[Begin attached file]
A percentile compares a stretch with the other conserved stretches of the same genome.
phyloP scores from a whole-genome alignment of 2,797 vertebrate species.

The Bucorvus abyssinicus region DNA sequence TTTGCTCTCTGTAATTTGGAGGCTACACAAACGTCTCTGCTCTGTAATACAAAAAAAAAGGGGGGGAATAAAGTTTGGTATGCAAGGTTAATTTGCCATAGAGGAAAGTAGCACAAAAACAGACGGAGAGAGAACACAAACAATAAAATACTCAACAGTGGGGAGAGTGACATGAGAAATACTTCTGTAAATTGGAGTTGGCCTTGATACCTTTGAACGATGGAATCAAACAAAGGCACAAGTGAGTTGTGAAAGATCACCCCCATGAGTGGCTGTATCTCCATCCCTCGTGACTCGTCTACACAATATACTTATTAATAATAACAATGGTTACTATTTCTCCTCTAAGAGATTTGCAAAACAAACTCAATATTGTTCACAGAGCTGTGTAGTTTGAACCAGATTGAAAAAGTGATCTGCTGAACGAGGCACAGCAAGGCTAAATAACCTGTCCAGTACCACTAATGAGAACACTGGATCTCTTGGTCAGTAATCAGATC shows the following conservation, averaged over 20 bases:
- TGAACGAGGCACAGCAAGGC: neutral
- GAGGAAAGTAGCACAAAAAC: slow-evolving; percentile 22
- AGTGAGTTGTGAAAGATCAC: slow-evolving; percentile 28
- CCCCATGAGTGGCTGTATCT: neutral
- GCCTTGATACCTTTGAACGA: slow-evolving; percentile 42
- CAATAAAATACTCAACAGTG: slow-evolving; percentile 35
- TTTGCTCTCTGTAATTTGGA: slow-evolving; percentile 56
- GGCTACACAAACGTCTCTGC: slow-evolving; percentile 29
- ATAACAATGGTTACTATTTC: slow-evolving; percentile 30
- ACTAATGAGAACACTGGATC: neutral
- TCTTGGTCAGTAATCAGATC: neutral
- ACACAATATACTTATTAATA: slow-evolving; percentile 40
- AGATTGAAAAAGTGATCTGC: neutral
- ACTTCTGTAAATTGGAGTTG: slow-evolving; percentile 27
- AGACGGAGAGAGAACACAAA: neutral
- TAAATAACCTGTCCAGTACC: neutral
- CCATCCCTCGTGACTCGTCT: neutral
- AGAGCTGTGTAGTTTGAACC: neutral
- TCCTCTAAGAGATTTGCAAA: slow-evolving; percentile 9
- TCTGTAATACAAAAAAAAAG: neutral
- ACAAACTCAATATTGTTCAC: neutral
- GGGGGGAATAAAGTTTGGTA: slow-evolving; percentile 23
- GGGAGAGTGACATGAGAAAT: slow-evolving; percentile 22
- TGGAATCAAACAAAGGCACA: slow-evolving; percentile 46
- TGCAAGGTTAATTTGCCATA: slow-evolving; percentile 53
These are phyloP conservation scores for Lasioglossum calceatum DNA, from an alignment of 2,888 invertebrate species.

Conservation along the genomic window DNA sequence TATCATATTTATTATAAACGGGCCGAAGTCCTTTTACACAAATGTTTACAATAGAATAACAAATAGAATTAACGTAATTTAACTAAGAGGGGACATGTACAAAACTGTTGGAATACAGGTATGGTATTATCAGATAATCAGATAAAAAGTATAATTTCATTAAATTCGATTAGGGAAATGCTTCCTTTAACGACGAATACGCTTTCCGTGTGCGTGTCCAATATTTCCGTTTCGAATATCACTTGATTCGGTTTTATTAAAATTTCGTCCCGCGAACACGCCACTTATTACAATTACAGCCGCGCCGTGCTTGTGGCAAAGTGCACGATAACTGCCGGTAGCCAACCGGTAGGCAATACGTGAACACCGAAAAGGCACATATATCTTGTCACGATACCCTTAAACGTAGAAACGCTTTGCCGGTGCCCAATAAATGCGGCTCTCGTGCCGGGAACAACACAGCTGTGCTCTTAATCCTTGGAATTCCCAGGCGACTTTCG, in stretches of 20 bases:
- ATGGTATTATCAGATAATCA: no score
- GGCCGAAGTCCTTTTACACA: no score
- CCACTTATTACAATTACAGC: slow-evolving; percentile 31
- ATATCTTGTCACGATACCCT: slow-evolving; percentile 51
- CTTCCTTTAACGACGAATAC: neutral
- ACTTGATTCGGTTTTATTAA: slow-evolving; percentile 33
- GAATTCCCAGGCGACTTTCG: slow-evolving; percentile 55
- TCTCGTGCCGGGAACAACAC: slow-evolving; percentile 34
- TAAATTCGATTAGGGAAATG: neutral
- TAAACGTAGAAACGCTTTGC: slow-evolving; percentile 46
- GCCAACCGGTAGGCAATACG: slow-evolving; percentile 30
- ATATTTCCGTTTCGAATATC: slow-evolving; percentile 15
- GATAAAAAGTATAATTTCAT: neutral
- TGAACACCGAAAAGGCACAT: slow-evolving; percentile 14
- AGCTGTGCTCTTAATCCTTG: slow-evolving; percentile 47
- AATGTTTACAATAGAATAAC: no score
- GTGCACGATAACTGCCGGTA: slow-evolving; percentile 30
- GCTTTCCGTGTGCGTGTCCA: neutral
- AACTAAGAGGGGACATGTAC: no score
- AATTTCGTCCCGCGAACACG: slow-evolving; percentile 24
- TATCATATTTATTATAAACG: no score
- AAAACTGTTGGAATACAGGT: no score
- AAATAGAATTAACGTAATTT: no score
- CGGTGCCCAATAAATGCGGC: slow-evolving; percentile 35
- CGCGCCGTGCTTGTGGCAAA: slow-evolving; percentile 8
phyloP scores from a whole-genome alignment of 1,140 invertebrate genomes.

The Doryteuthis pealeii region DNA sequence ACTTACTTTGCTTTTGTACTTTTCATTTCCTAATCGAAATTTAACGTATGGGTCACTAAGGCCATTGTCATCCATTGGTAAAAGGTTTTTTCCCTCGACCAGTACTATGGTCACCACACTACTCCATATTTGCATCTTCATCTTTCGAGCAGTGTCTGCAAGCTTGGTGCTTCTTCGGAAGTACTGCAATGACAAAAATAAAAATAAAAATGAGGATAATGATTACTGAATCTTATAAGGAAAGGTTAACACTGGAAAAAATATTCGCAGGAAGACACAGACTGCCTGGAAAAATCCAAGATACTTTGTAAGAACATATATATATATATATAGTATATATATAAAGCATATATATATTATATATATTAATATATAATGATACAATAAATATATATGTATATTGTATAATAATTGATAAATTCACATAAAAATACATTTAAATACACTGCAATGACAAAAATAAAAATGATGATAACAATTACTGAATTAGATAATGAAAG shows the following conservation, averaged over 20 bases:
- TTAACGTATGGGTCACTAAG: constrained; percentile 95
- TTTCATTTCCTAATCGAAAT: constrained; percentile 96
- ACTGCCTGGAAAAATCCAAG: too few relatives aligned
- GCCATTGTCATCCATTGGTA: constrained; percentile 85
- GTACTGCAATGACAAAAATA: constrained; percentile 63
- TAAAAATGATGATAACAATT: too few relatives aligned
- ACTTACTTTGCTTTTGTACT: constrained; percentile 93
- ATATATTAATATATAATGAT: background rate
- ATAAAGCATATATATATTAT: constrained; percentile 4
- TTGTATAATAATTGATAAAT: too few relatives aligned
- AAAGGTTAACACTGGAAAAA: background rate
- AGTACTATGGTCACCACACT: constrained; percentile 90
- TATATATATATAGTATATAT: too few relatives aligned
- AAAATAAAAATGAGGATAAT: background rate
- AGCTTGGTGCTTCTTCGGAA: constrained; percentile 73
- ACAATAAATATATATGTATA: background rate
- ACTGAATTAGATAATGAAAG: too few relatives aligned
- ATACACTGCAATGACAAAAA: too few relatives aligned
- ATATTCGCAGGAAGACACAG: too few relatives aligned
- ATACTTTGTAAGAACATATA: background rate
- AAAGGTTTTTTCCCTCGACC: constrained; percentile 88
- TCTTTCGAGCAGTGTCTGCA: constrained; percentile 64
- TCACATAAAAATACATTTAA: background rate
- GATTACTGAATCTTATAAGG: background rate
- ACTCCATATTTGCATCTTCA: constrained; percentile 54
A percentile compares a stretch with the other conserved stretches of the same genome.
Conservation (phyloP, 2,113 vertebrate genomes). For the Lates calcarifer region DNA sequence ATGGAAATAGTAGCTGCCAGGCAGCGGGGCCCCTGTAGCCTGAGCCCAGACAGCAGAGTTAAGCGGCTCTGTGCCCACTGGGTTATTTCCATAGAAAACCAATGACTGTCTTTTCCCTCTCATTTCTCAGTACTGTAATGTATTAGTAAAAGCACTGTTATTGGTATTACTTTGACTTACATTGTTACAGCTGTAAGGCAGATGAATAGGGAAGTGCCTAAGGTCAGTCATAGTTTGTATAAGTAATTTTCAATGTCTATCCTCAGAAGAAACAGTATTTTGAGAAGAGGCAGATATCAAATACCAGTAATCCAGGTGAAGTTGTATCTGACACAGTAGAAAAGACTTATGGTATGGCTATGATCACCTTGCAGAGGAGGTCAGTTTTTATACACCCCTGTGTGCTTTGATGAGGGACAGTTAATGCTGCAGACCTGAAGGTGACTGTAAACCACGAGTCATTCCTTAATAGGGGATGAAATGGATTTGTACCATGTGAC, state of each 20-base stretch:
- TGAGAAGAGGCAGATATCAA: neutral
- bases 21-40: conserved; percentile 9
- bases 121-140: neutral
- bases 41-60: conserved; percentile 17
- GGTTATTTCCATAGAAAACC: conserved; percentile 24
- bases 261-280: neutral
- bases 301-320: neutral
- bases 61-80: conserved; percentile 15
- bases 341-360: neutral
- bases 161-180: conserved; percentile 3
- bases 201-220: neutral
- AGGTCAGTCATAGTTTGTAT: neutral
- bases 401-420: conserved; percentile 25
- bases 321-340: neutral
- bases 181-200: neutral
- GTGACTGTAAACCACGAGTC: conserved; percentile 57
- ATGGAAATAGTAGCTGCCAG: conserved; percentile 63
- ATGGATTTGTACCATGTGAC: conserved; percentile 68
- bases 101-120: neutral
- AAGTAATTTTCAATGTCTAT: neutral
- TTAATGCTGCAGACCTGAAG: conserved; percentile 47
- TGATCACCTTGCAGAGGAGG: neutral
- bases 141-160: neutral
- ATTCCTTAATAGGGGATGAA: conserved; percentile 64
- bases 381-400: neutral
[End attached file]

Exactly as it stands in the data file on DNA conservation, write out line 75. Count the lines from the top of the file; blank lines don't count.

- ATACACTGCAATGACAAAAA: too few relatives aligned